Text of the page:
Tuesday, March 21, 2017

If You're Only Going to Buy One Greatest Hits Set From... Electric Light Orchestra

The Electric Light Orchestra, or ELO if you prefer, was pretty much a 1970s phenomenon, even though they released albums into 1986 in their first incarnation, and have “regrouped” (which is to say, leader Jeff Lynne decided to revive the name) a couple of times since then.  The original goal of the band was to emulate the Beatles’ sound with strings.  Roy Wood and Jeff Lynne were the band’s leaders, but Wood dropped out after one album (oops), so Lynne became the mastermind.  And they had a lot of hits twenty top 20 hits in the United Kingdom, and 15 in the United States. 

Although their albums sold quite well – in the United States, three studio albums went gold and three went platinum – they’re primarily known today as a singles band.  Their music will still make you smile as you hear them on streaming or classic rock/oldies radio.  I was a fan in the 1970s and 1980s, but I tried listening to their three-CD box set Flashback the other day (which runs over three and a half hours), and it was a struggle.  To me, this was because Lynne lost his touch as time went along (I would argue Time was his last gasp, and based on the liner notes in the box set, he doesn’t necessarily disagree), the band got rid of the strings and used synths to keep up with trends (and the synths haven’t aged well), and they got lazy (their 1983 hit “Rock ‘n’ Roll Is King” is a blatant rewrite of “Hold On Tight,” and its attempts to be retro in 1983 just leave it nowhere today).  They were always a tough fit – too experimental (early on) for pure pop fans, but too commercial for prog rock fans.  In any case, I think you’re better off with a one-disc set to start.

All Over the World: The Very Best of Electric Light Orchestra (2005)

This isn’t perfect – “Can’t Get It Out of My Head” is inexplicably left off, along with the lesser 1986 hit “Calling America,” while “Alright,” from the 2001 “reunion” Zoom is included, even though it barely charted in the U.K. and not at all in the U.S.  But it’s got everything else (including “All Over the World,” obviously – up until this point the Xanadu singles were resolutely ignored on ELO best-ofs; too bad “Xanadu” is the Jeff Lynne solo remake rather than the original), and at $6.99 for the one-disc package on Amazon it’s plenty cheap (the download is $9.49).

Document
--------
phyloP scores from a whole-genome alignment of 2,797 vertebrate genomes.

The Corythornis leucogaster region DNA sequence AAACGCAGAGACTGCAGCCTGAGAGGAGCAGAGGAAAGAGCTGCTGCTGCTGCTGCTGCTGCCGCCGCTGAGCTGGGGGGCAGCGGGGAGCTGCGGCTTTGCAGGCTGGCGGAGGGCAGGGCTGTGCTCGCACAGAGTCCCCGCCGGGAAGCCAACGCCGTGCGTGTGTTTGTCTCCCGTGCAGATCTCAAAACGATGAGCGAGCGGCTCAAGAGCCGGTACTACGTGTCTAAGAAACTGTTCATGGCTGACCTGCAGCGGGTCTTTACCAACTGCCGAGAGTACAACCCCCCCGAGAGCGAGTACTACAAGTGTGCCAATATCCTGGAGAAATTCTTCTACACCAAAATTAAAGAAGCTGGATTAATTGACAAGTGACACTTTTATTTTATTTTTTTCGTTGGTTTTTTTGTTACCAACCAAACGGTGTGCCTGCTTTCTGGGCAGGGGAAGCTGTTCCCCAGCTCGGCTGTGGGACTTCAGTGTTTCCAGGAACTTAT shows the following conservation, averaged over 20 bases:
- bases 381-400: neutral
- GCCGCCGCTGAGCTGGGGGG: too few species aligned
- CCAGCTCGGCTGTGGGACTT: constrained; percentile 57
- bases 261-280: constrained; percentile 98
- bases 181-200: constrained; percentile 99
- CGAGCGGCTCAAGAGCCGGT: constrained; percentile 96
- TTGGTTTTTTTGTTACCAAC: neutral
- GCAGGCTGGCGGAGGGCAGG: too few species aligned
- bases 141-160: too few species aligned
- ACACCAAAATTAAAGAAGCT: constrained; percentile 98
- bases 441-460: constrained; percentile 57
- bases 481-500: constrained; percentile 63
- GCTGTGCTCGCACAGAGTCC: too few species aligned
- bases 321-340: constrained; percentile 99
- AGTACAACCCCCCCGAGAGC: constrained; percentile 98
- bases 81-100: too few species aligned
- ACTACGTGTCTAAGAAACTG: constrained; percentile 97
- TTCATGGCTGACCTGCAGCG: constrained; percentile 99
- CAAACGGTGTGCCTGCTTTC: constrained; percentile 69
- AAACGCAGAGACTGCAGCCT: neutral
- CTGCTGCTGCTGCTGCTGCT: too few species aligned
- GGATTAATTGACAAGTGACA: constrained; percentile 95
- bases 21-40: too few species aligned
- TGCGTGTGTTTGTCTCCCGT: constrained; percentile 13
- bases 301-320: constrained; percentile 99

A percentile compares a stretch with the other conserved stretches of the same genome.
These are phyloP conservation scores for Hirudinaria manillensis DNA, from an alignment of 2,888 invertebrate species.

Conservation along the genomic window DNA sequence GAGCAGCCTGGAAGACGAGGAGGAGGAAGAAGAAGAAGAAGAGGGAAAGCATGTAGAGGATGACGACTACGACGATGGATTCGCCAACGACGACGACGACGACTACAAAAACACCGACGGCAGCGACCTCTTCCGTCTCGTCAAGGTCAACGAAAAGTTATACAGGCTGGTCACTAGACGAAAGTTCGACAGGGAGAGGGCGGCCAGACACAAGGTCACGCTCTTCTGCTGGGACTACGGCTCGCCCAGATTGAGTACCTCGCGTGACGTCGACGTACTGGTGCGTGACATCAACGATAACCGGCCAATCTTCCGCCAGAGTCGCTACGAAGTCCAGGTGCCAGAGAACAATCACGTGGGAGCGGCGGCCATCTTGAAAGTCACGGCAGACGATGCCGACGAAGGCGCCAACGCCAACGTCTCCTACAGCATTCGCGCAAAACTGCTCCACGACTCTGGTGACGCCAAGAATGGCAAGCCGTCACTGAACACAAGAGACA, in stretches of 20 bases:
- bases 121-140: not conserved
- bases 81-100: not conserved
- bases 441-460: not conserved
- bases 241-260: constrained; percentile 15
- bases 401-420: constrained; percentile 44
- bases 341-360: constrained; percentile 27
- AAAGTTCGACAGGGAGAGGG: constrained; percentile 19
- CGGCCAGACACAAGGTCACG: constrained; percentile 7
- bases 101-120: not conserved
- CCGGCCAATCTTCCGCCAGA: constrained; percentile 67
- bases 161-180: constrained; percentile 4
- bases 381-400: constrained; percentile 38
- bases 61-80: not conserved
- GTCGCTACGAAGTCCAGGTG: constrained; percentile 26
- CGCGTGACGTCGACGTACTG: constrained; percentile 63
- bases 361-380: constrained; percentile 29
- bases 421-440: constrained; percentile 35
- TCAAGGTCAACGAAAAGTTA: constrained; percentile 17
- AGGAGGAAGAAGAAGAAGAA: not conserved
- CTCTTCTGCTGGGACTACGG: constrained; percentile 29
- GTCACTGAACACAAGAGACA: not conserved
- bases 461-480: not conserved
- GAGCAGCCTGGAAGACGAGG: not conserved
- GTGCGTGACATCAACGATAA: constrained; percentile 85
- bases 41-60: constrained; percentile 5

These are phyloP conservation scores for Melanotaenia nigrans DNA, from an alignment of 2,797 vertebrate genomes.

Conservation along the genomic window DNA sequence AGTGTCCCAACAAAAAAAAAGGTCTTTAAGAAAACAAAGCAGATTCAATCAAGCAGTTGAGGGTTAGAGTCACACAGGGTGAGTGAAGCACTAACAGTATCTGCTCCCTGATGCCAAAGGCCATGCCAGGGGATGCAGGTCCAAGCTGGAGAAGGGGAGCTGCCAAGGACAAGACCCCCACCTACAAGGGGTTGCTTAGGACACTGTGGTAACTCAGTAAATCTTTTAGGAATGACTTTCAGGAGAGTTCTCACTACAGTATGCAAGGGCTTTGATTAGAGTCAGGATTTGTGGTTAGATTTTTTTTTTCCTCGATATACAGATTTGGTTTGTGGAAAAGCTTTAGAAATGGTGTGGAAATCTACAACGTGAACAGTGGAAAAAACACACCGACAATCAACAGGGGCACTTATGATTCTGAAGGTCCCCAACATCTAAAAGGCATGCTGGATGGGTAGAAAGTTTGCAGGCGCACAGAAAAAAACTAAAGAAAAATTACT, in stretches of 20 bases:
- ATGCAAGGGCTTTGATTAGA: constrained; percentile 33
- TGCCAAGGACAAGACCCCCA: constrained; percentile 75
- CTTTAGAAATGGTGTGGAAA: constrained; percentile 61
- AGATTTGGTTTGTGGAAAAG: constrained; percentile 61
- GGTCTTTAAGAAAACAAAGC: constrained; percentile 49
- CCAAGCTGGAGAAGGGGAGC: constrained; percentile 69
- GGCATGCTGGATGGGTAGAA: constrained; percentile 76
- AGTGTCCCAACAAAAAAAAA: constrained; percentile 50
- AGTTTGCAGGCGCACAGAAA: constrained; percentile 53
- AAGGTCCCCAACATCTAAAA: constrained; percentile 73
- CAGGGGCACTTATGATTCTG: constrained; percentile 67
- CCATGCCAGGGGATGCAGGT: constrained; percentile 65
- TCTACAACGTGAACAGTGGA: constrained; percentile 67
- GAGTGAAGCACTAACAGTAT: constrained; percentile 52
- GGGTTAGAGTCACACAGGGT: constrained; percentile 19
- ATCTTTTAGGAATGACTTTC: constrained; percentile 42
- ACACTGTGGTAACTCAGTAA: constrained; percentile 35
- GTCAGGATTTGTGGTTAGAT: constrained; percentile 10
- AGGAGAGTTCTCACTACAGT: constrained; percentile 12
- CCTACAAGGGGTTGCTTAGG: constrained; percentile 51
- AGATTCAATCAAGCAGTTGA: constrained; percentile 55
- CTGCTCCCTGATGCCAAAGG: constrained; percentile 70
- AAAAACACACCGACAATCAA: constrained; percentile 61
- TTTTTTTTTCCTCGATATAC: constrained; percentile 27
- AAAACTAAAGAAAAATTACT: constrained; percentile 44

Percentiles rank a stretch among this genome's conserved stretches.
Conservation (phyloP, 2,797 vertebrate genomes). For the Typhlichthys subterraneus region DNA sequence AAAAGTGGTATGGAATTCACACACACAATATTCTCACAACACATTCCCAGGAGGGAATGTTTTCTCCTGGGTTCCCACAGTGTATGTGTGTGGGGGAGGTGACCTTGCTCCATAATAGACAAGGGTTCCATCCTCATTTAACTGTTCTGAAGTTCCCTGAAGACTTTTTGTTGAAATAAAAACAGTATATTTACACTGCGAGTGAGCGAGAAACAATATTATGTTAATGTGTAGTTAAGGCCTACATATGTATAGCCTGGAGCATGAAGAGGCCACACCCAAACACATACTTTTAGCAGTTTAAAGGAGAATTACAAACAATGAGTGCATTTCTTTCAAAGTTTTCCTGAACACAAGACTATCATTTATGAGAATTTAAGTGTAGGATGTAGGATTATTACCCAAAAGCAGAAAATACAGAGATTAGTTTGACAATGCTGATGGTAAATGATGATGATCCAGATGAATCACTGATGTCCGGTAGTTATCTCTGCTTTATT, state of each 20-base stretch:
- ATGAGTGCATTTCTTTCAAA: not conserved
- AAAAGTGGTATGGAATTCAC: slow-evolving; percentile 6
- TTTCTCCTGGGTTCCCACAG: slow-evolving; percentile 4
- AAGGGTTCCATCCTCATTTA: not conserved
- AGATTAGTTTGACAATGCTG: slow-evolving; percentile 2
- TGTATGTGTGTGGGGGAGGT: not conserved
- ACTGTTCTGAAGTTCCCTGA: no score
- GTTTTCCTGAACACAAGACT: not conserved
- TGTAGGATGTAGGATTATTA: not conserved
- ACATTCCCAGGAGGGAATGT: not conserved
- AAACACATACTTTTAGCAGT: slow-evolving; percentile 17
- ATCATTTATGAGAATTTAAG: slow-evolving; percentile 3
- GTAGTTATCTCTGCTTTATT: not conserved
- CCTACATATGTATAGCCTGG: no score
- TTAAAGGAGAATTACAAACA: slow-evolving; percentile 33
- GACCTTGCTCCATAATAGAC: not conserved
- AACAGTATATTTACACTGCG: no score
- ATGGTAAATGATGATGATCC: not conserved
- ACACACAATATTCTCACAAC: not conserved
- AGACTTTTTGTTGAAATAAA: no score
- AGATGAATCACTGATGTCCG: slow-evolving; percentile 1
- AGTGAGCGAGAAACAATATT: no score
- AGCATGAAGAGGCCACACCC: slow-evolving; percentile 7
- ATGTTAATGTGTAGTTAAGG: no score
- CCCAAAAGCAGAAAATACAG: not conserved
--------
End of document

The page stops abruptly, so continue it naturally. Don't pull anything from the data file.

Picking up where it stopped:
Olé ELO (1976) – get it, kids?  It’s a palindrome!  Anyway, this is a bit of a strange one – apparently, this was to be a promo-only album to go to U.S. radio stations, but after copies started appearing in record stores (I can’t see how Jet/United Artists didn’t think that would happen, which makes me suspicious of the whole story), they made it a regular release.  It’s heavy on songs from the first few albums (which weren’t as big hits in the States), but it’s still got three top 10 hits.  If you’re a vinyl collector, try to find the original issue, which includes full-length versions of “Kuiama” and “Roll Over Beethoven” (of course, since that version clocks in at 49:22 total, you’re probably sacrificing a little fidelity); later reissues (and, inexplicably, the CD) use shorter versions.  $6.99 for the compact disc on Amazon, not available for download.

ELO’s Greatest Hits (1979) – this may have been a big middle finger to United Artists records – Jet (ELO’s label) abruptly switched the distribution of their product to Columbia from UA the year before, after the latter allowed copies of Out of the Blue which had been previously rejected for manufacturing quality reasons out on the marketplace.  (I have one of those copies – I remember being stunned when Korvette’s was selling a double vinyl album for $3.99 in 1979 – and it seemed fine to me, although I probably haven’t played it in over 20 years.)  Anyway, this covers all the hits from On the Third Day to Out of the Blue (the 1979 hits on Discovery weren’t included, since that album was still on the charts).  I have this on vinyl, but it was gifted to me from the unsold items at a stoop/moving sale, so I don’t think I’ve played it in a long time, if ever.  $6.99 for the compact disc, not available for download.  I’d probably pick this up before Olé ELO, but neither of them are complete.  Note a second volume was released in 1992 everywhere except the United States.